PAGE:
Do you want to learn a quick trick that I invented to change colors between rows in amigurumi? Then read on and let me know if you like this method.
Changing colors in amigurumi
Changing colors in amigurumi is always tricky. There are a few methods out there for changing colors invisibly, but they are usually overly complicated.
One of them even requires you to work an entire row by switching between two colors on every stitch.
If you know me, you know that I don’t like to complicate things. Rather, I like them as simple as possible.
That’s maybe also why you won’t find many intricate patterns in my shop, I just can’t be bothered if there are too many steps between point A and point B.
In the context of amigurumi, that means that I dislike color changes. I know how to make them, but I prefer to not use them.
But, at the same time, I really wanted to make a realistic bumblebee amigurumi (none of those pill-shaped “bees” for me, thanks very much), which involved switching between colors multiple times.
So I had no choice but to come up with a new way of invisibly changing colors between rows in amigurumi.
It was a bit of a journey, but I got it in the end and you can now learn how to make this color change from the photos below or from the video that I prepared for this technique.
If you want to try your hand at the bumblebee, here’s a quick link for you:
How to change colors between rows in amigurumi
First work up the necessary stitches in the first color, following the instructions in your pattern. I made a simple tube in single crochet stitches, working in a spiral, as for amigurumi.
Once you have enough stitches from the pattern, insert the hook into the back loop of the next stitch.
Pick up the second color and make a slip stitch. Now the first color is out of the way and you will continue working only with the second color.
Make another slip stitch into the back loop of the next stitch, using the new color.
You continue working normally in pattern, keeping in mind that you skipped two stitches. So unless your pattern is written for this method (like the bumblebee pattern), make sure you compensate for the two stitches.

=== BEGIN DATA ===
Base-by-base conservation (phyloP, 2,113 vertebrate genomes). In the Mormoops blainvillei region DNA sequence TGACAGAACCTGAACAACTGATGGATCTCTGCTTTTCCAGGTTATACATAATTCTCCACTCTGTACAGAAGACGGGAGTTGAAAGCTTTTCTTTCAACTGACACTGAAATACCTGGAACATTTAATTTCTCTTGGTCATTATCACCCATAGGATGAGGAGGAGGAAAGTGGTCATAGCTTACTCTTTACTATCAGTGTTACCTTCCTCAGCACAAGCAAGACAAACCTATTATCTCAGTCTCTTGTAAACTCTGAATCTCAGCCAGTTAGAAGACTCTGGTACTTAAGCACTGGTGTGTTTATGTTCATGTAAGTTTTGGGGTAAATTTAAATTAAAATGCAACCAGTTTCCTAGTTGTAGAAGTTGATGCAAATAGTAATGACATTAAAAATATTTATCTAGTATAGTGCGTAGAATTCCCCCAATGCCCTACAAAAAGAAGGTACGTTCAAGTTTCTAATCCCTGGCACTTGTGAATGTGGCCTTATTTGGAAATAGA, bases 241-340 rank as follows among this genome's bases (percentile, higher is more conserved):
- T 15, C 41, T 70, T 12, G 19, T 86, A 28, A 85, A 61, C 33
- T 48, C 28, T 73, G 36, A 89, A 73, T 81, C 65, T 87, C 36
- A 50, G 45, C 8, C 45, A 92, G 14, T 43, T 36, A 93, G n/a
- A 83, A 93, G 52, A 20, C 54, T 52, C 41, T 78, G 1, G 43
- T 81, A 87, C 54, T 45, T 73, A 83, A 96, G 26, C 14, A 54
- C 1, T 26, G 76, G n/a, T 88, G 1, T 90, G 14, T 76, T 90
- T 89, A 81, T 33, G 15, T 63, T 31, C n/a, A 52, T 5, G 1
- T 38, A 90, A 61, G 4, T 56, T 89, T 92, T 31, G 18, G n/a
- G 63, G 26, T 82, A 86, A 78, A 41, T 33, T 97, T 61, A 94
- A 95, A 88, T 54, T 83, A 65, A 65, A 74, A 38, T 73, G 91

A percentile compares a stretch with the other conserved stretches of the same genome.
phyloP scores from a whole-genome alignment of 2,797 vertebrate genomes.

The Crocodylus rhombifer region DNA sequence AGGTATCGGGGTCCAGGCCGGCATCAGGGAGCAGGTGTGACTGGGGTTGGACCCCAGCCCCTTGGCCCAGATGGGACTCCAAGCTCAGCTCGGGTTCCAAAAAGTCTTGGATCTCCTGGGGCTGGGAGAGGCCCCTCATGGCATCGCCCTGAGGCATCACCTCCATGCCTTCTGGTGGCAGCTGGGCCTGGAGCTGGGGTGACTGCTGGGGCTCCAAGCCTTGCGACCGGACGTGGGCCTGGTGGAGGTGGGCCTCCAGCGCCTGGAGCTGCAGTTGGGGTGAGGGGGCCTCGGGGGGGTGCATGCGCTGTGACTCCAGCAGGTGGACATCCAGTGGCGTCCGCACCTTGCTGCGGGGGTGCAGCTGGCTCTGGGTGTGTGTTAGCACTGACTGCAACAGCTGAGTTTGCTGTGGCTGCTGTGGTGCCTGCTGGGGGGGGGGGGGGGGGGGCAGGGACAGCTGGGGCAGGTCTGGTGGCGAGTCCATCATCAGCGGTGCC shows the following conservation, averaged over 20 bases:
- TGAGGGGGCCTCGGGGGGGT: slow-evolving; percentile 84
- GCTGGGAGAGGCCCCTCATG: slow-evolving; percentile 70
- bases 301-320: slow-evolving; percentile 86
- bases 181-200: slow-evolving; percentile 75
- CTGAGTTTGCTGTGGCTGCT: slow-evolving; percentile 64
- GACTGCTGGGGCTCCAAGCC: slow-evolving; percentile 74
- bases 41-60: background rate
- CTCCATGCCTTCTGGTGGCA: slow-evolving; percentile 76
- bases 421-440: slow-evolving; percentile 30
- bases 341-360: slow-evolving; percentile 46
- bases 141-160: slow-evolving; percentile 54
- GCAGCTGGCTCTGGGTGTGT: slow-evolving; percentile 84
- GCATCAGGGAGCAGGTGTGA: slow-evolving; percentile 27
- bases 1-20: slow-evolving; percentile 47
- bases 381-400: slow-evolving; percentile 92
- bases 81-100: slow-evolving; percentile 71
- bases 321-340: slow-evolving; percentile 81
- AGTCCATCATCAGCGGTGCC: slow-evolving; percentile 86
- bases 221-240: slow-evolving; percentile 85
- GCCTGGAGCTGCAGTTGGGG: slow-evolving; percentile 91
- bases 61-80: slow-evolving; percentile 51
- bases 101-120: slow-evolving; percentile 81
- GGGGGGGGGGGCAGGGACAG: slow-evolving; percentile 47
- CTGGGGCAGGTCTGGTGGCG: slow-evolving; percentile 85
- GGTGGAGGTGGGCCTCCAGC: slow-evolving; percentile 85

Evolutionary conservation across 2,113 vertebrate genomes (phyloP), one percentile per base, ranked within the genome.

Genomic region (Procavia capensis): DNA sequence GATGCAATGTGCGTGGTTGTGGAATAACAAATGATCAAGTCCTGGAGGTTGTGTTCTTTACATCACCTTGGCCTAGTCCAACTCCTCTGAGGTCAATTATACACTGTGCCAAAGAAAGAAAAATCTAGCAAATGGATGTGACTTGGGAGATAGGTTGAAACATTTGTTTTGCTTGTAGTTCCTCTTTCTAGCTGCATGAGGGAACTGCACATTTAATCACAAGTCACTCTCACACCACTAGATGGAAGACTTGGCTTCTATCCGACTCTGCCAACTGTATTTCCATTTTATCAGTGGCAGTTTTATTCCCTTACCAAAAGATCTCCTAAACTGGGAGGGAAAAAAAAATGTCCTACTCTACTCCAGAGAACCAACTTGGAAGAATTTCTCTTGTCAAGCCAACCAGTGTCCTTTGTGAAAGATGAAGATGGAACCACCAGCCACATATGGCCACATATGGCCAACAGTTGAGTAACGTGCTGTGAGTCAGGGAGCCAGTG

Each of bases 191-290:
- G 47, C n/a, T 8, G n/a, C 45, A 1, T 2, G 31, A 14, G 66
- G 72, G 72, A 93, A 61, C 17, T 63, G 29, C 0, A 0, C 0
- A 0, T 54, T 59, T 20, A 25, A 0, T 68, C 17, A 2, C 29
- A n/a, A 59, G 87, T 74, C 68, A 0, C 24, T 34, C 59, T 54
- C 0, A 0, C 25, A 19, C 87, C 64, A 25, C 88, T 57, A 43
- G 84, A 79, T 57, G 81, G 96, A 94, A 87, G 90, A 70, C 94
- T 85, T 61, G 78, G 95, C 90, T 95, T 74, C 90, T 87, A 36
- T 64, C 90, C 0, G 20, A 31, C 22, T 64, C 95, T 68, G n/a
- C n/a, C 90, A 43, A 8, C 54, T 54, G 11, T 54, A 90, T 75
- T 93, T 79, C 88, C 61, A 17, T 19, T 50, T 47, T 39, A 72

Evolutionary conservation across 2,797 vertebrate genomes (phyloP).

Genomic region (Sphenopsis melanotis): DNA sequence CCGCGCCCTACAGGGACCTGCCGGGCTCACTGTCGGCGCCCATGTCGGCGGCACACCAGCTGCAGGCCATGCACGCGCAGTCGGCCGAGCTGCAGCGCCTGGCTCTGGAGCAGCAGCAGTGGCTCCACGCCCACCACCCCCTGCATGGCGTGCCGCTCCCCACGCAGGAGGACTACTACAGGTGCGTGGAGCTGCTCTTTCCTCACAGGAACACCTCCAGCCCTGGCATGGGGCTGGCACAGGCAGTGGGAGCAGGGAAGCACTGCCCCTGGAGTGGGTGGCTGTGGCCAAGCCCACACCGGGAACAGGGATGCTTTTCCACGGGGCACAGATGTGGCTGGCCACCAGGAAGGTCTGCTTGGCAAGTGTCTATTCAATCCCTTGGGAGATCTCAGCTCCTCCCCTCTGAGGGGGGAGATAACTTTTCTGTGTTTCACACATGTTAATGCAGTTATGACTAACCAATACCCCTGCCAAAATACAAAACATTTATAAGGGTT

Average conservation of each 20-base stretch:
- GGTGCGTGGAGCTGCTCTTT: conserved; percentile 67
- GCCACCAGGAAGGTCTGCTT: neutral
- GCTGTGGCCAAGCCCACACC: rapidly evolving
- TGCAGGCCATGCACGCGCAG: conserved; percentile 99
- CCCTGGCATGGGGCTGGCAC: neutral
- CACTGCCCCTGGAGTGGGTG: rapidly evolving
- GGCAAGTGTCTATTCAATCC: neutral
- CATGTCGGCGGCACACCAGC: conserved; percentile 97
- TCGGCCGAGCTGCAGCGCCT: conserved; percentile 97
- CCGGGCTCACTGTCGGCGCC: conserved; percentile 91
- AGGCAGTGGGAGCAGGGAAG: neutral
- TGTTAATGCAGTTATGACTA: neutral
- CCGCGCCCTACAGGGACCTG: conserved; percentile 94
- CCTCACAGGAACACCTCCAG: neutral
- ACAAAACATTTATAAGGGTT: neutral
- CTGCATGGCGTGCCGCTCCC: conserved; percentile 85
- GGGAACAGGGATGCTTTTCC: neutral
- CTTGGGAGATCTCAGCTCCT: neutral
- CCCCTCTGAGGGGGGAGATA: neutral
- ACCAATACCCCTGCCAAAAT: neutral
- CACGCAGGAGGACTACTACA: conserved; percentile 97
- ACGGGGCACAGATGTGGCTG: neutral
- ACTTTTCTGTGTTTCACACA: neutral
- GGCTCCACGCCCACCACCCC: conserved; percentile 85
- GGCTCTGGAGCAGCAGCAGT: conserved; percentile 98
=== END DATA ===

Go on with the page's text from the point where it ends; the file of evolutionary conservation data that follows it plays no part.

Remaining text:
When you reach back to the beginning of the row, stop when you have 2 stitches left to make.
Insert the hook underneath the extra horizontal bar to make the stitch, and then do the same on the next stitch.
Now you continue as always with the pattern.
After making a few more rows, the color transition will barely be visible, as you can see in the example I used to illustrate this technique.
In different yarns, this join looks better than in the high twist yarn I used for the example above (I used it to show off the stitches very clearly).
Here’s an example of this color transition being used twice with roving wool. Can you identify where the change happened?
Video of the technique
Check out the video below if you prefer a video tutorial on how to quickly and easily change colors between rows in amigurumi.
I demonstrate this technique twice in the video.
If you would like to make a bumblebee like the ones in the video, I’ve recently published the pattern. Please support me in making more patterns and tutorials for you by buying a copy of this pattern from my shop (or from Payhip, Etsy or Ravelry).
If you use Ravelry, you can add it to your project queue or make a project page and link it with the pattern page, so I can see what you make.
Keep close and sign up to my emails if you haven’t already (you’ll get a nice pattern too).
If you want more tips and tricks, here are some that I’ve published already:
How easy is it to make filet crochet with Tunisian stitches?
I hope you will use this technique in many of your projects going forward. I might be making some more striped amigurumi patterns as well, now that I have this technique.
I’ll see you soon.